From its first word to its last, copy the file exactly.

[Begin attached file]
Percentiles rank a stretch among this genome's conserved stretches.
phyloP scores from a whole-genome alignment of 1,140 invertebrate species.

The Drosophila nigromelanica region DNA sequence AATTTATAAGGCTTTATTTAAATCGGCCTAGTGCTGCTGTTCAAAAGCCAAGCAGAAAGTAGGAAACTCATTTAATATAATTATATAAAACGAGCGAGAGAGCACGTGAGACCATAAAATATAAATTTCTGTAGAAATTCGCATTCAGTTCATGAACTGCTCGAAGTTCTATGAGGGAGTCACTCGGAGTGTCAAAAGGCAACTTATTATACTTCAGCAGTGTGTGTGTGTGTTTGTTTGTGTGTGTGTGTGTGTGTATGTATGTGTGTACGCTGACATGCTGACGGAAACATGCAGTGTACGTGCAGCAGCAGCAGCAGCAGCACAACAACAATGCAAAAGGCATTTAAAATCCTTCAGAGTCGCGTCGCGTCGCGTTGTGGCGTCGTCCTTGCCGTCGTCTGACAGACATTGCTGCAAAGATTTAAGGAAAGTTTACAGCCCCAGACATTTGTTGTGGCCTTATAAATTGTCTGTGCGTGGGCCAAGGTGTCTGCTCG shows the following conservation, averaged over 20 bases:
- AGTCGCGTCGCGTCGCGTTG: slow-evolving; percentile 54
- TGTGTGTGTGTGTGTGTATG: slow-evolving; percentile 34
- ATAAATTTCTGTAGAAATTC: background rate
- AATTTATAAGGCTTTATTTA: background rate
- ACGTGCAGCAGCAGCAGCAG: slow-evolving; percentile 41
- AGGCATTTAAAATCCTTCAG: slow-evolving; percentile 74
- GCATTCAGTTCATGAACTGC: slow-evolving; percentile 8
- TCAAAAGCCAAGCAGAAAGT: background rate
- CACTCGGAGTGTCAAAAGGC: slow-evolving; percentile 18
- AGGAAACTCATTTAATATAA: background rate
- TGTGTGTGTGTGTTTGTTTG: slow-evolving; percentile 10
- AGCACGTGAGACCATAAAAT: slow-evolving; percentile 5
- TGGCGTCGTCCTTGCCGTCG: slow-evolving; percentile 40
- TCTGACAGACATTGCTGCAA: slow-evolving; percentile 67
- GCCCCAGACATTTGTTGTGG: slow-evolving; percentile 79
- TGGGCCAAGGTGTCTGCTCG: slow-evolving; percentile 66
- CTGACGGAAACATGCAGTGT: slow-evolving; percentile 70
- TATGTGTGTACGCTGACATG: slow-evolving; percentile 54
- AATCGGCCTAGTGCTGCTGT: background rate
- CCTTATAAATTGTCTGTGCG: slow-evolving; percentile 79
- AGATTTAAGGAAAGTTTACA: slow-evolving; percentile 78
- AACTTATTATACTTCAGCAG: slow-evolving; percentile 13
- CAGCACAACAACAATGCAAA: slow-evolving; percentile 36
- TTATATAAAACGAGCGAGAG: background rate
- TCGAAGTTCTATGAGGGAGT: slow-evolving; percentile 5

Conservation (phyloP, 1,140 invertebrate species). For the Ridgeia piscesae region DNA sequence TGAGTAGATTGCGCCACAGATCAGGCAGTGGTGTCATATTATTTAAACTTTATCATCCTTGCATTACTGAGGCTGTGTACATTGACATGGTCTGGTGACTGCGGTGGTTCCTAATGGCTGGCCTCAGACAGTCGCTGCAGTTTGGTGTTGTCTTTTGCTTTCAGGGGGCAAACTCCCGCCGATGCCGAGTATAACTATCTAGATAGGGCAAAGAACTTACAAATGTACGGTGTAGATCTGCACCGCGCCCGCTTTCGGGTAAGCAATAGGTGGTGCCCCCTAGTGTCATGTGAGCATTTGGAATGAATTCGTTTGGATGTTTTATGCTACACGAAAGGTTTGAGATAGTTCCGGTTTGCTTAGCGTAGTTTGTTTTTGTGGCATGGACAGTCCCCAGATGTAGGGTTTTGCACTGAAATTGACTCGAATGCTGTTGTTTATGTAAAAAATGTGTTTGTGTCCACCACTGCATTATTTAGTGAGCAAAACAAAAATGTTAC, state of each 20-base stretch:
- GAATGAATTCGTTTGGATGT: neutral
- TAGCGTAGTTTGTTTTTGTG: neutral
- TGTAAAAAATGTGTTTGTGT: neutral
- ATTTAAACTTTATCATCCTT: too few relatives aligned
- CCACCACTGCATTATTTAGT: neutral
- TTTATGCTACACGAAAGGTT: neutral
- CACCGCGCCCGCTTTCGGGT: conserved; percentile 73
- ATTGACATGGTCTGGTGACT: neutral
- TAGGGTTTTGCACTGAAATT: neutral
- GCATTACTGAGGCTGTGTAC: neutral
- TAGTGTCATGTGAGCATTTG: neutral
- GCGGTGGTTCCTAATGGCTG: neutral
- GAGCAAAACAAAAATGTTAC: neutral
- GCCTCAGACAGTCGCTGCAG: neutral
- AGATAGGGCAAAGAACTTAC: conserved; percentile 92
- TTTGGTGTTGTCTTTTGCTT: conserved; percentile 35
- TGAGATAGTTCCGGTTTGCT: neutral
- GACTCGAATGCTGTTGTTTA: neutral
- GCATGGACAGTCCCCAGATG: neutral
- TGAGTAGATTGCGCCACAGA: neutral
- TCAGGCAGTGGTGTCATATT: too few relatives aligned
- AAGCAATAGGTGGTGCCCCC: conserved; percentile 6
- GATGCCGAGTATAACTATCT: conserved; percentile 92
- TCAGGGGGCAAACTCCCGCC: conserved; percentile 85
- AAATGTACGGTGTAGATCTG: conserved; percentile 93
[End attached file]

Percentiles rank a stretch among this genome's conserved stretches.
phyloP scores from a whole-genome alignment of 1,140 invertebrate species.

The Drosophila nigromelanica region DNA sequence AATTTATAAGGCTTTATTTAAATCGGCCTAGTGCTGCTGTTCAAAAGCCAAGCAGAAAGTAGGAAACTCATTTAATATAATTATATAAAACGAGCGAGAGAGCACGTGAGACCATAAAATATAAATTTCTGTAGAAATTCGCATTCAGTTCATGAACTGCTCGAAGTTCTATGAGGGAGTCACTCGGAGTGTCAAAAGGCAACTTATTATACTTCAGCAGTGTGTGTGTGTGTTTGTTTGTGTGTGTGTGTGTGTGTATGTATGTGTGTACGCTGACATGCTGACGGAAACATGCAGTGTACGTGCAGCAGCAGCAGCAGCAGCACAACAACAATGCAAAAGGCATTTAAAATCCTTCAGAGTCGCGTCGCGTCGCGTTGTGGCGTCGTCCTTGCCGTCGTCTGACAGACATTGCTGCAAAGATTTAAGGAAAGTTTACAGCCCCAGACATTTGTTGTGGCCTTATAAATTGTCTGTGCGTGGGCCAAGGTGTCTGCTCG shows the following conservation, averaged over 20 bases:
- AGTCGCGTCGCGTCGCGTTG: slow-evolving; percentile 54
- TGTGTGTGTGTGTGTGTATG: slow-evolving; percentile 34
- ATAAATTTCTGTAGAAATTC: background rate
- AATTTATAAGGCTTTATTTA: background rate
- ACGTGCAGCAGCAGCAGCAG: slow-evolving; percentile 41
- AGGCATTTAAAATCCTTCAG: slow-evolving; percentile 74
- GCATTCAGTTCATGAACTGC: slow-evolving; percentile 8
- TCAAAAGCCAAGCAGAAAGT: background rate
- CACTCGGAGTGTCAAAAGGC: slow-evolving; percentile 18
- AGGAAACTCATTTAATATAA: background rate
- TGTGTGTGTGTGTTTGTTTG: slow-evolving; percentile 10
- AGCACGTGAGACCATAAAAT: slow-evolving; percentile 5
- TGGCGTCGTCCTTGCCGTCG: slow-evolving; percentile 40
- TCTGACAGACATTGCTGCAA: slow-evolving; percentile 67
- GCCCCAGACATTTGTTGTGG: slow-evolving; percentile 79
- TGGGCCAAGGTGTCTGCTCG: slow-evolving; percentile 66
- CTGACGGAAACATGCAGTGT: slow-evolving; percentile 70
- TATGTGTGTACGCTGACATG: slow-evolving; percentile 54
- AATCGGCCTAGTGCTGCTGT: background rate
- CCTTATAAATTGTCTGTGCG: slow-evolving; percentile 79
- AGATTTAAGGAAAGTTTACA: slow-evolving; percentile 78
- AACTTATTATACTTCAGCAG: slow-evolving; percentile 13
- CAGCACAACAACAATGCAAA: slow-evolving; percentile 36
- TTATATAAAACGAGCGAGAG: background rate
- TCGAAGTTCTATGAGGGAGT: slow-evolving; percentile 5

Conservation (phyloP, 1,140 invertebrate species). For the Ridgeia piscesae region DNA sequence TGAGTAGATTGCGCCACAGATCAGGCAGTGGTGTCATATTATTTAAACTTTATCATCCTTGCATTACTGAGGCTGTGTACATTGACATGGTCTGGTGACTGCGGTGGTTCCTAATGGCTGGCCTCAGACAGTCGCTGCAGTTTGGTGTTGTCTTTTGCTTTCAGGGGGCAAACTCCCGCCGATGCCGAGTATAACTATCTAGATAGGGCAAAGAACTTACAAATGTACGGTGTAGATCTGCACCGCGCCCGCTTTCGGGTAAGCAATAGGTGGTGCCCCCTAGTGTCATGTGAGCATTTGGAATGAATTCGTTTGGATGTTTTATGCTACACGAAAGGTTTGAGATAGTTCCGGTTTGCTTAGCGTAGTTTGTTTTTGTGGCATGGACAGTCCCCAGATGTAGGGTTTTGCACTGAAATTGACTCGAATGCTGTTGTTTATGTAAAAAATGTGTTTGTGTCCACCACTGCATTATTTAGTGAGCAAAACAAAAATGTTAC, state of each 20-base stretch:
- GAATGAATTCGTTTGGATGT: neutral
- TAGCGTAGTTTGTTTTTGTG: neutral
- TGTAAAAAATGTGTTTGTGT: neutral
- ATTTAAACTTTATCATCCTT: too few relatives aligned
- CCACCACTGCATTATTTAGT: neutral
- TTTATGCTACACGAAAGGTT: neutral
- CACCGCGCCCGCTTTCGGGT: conserved; percentile 73
- ATTGACATGGTCTGGTGACT: neutral
- TAGGGTTTTGCACTGAAATT: neutral
- GCATTACTGAGGCTGTGTAC: neutral
- TAGTGTCATGTGAGCATTTG: neutral
- GCGGTGGTTCCTAATGGCTG: neutral
- GAGCAAAACAAAAATGTTAC: neutral
- GCCTCAGACAGTCGCTGCAG: neutral
- AGATAGGGCAAAGAACTTAC: conserved; percentile 92
- TTTGGTGTTGTCTTTTGCTT: conserved; percentile 35
- TGAGATAGTTCCGGTTTGCT: neutral
- GACTCGAATGCTGTTGTTTA: neutral
- GCATGGACAGTCCCCAGATG: neutral
- TGAGTAGATTGCGCCACAGA: neutral
- TCAGGCAGTGGTGTCATATT: too few relatives aligned
- AAGCAATAGGTGGTGCCCCC: conserved; percentile 6
- GATGCCGAGTATAACTATCT: conserved; percentile 92
- TCAGGGGGCAAACTCCCGCC: conserved; percentile 85
- AAATGTACGGTGTAGATCTG: conserved; percentile 93